This ‘fairy’ is believed in and commented on by grave men, men of undoubted culture, men of undoubted intelligence — in other matters, at all events. Nay, serious scientific language is brought in to explain these in camera fairies: they are invisible to most mortal eyes, it appears, but the ultra-violet rays perceive them and fix them on the photographic plate. And their intelligence is measured by the experts; it is equal to that of the average Newfoundland dog, or perhaps a little lower. And their business? Skilled and scientific, they build up the molecules which compose the flowers.

There you are! I believe I should have a mob waiting to see the Hampton Court Dragons fed — if I placed my cards with a certain discretion.

And another instance. A dozen years ago or so, an old friend of mine, a musician, was in the artists’ room of a provincial concert hall. A concert was going on, and my friend’s attention was attracted by the sound of a certain showy but indifferent piece of modern violin music from the platform.

‘What are they playing that thing for?’ he asked somewhat contemptuously of another artist, a lady who was standing by him.

‘Oh, didn’t you hear,’ she replied, in a sort of reverent church whisper; ‘the Holy Grail ordered it to be played.’

The monstrous April Fool story on which this remark hung is much too long to be told here in its full significance. But briefly: somebody a few years ago picked up in a French curiosity-shop a queer saucer-like vessel of blue glass. Somebody else, seeing the thing, remarked: ‘I always think the Holy Grail must have been like that’; and so, by certain elaborate stages, the saucer — a modern imitation of antique glass, said the antiquaries — became the Holy Grail, gave oracles, diffused blessedness, and meddled with concert programmes.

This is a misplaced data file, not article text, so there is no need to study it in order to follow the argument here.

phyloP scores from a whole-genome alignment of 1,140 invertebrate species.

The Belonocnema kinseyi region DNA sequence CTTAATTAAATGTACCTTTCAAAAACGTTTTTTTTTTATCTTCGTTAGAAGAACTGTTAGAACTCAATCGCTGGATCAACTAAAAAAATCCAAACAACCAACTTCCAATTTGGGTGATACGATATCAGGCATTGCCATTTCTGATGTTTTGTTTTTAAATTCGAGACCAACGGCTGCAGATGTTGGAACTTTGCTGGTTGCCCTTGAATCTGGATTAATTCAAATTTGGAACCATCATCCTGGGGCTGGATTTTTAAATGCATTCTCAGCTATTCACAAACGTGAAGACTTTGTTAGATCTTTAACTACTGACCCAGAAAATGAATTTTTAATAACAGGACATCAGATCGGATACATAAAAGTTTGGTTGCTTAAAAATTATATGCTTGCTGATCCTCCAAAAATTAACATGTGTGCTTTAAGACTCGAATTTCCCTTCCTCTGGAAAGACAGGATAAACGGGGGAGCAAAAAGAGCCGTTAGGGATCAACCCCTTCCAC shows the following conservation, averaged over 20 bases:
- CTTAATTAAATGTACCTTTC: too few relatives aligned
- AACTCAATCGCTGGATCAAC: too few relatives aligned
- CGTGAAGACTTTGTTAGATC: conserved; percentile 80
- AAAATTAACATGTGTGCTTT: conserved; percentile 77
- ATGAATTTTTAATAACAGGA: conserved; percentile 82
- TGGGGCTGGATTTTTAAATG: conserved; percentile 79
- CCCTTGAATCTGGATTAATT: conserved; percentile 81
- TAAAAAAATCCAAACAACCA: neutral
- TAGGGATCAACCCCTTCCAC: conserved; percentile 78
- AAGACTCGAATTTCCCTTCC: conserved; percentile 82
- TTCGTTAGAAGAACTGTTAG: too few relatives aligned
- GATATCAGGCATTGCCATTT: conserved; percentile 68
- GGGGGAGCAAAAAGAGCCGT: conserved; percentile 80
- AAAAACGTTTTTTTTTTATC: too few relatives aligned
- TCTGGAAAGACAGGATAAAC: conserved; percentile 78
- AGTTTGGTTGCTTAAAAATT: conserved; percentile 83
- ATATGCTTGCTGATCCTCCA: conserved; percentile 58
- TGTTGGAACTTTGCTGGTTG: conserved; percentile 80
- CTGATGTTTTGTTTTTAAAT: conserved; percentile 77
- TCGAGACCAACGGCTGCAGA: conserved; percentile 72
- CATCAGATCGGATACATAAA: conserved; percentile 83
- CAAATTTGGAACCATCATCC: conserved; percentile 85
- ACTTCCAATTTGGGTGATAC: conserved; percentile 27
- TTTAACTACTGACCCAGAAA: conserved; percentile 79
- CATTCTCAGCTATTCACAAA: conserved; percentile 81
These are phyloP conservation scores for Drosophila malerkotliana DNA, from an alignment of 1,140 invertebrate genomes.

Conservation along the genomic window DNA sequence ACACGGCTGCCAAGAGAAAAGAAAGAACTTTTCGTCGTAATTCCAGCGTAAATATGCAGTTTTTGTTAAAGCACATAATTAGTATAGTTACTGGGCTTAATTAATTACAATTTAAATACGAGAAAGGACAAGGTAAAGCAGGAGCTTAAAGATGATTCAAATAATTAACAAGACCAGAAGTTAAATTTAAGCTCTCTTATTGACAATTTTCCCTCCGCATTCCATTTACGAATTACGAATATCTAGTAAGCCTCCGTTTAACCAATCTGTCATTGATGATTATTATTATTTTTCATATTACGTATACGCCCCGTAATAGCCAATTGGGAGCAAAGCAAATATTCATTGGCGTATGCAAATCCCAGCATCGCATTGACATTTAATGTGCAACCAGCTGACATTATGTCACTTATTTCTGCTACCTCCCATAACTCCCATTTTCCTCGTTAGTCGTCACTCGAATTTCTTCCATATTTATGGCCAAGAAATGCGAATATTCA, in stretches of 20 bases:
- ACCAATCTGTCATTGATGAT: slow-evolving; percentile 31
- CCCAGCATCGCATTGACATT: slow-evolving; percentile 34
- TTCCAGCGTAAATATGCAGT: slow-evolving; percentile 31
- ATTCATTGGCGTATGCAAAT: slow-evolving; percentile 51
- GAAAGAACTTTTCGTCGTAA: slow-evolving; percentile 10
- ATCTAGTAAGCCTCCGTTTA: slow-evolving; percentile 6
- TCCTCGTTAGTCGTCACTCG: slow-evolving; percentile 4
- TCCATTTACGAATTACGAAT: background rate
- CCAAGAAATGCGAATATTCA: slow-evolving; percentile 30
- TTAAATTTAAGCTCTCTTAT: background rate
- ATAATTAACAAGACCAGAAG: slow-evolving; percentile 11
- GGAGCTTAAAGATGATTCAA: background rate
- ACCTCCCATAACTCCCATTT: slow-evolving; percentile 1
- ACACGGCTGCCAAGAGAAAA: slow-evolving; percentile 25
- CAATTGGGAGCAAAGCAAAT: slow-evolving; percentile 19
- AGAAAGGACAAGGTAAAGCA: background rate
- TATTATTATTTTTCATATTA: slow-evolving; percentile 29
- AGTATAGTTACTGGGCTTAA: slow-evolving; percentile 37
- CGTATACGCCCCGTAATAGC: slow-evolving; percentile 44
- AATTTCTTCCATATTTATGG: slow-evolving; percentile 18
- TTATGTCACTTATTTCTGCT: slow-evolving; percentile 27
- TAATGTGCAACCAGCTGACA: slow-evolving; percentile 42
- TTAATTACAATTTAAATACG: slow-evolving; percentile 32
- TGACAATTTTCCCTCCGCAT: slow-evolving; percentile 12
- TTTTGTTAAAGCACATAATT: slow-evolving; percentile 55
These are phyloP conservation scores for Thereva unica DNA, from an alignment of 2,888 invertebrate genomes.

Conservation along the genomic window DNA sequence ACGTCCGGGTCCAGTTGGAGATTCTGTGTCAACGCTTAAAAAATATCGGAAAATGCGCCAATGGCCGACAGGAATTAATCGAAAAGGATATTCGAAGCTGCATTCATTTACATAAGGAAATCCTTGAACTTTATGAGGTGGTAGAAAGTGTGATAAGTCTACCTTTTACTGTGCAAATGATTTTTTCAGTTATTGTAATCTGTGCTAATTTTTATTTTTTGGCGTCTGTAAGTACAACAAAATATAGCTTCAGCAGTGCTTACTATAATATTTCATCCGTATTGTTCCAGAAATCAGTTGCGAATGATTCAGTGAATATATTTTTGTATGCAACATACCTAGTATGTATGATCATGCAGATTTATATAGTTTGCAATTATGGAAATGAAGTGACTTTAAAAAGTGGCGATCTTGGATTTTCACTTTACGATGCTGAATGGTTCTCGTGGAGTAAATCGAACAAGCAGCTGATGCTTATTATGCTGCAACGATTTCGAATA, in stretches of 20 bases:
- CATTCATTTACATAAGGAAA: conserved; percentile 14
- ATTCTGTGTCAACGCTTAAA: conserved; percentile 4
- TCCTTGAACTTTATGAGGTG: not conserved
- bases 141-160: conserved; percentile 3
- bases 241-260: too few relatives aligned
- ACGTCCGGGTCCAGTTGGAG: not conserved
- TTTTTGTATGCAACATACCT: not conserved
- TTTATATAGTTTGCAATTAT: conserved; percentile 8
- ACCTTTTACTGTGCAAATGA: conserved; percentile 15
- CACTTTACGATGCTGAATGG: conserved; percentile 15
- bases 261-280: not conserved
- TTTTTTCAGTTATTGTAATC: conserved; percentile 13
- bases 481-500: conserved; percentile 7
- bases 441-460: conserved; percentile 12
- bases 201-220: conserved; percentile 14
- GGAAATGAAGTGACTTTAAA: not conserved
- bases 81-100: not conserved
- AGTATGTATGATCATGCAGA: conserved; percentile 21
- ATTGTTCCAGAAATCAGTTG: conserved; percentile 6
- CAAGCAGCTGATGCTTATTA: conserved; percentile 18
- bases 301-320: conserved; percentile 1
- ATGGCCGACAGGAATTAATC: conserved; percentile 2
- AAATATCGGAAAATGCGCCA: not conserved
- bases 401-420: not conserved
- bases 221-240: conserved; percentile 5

‘This way for the Dragons, ladies and gentlemen!’

And now, as the preacher says, for the application. It seems pretty clear, I think, from these examples, that some of us are April Fools all the year round. There is no tale too outrageous for us to swallow, no quest too absurd for us to undertake. Pigeons’ milk, indeed! We are ready to fetch quarts of it, gallons. And it is possible that the wise men of old, from whom all good customs and strange ceremonies proceed, perceived this abounding folly of the human heart, and devised the rite of the April fool, that thereby we might be purged of absurd credulity by ‘pity and terror,’ as Aristotle has it. ‘Let there be an orgie of folly on one day in the year,’ these sages may have said, ‘so that thereby it may exhaust itself, and learn its own mad excess, and refrain itself for the remaining three hundred and sixty-four days.’ There is, of course, another explanation, known to a few. According to these people, the April Fool business is, like many other popular customs, games, and ceremonies, the remnant of a rite or mystery of the most profound antiquity. This rite, as it is declared, instructed those who had ‘passed the doors’ that most of the business of the world, especially that business commonly regarded as most weighty, important, grave and serious, is a crazy quest, a search for what doesn’t exist and isn’t there. So, say these authorities, the initiated were instructed that most of the reputed great, serious, portentous and weighty men of this world, on arriving in the other world, will be received with undying shouts of mirth and by a voice pealing in an unknown tongue a pretty close equivalent to ‘April Fool!’

http://ebooks.adelaide.edu.au/m/machen/arthur/dog-and-duck/chapter6.html

Last updated Saturday, March 1, 2014 at 20:39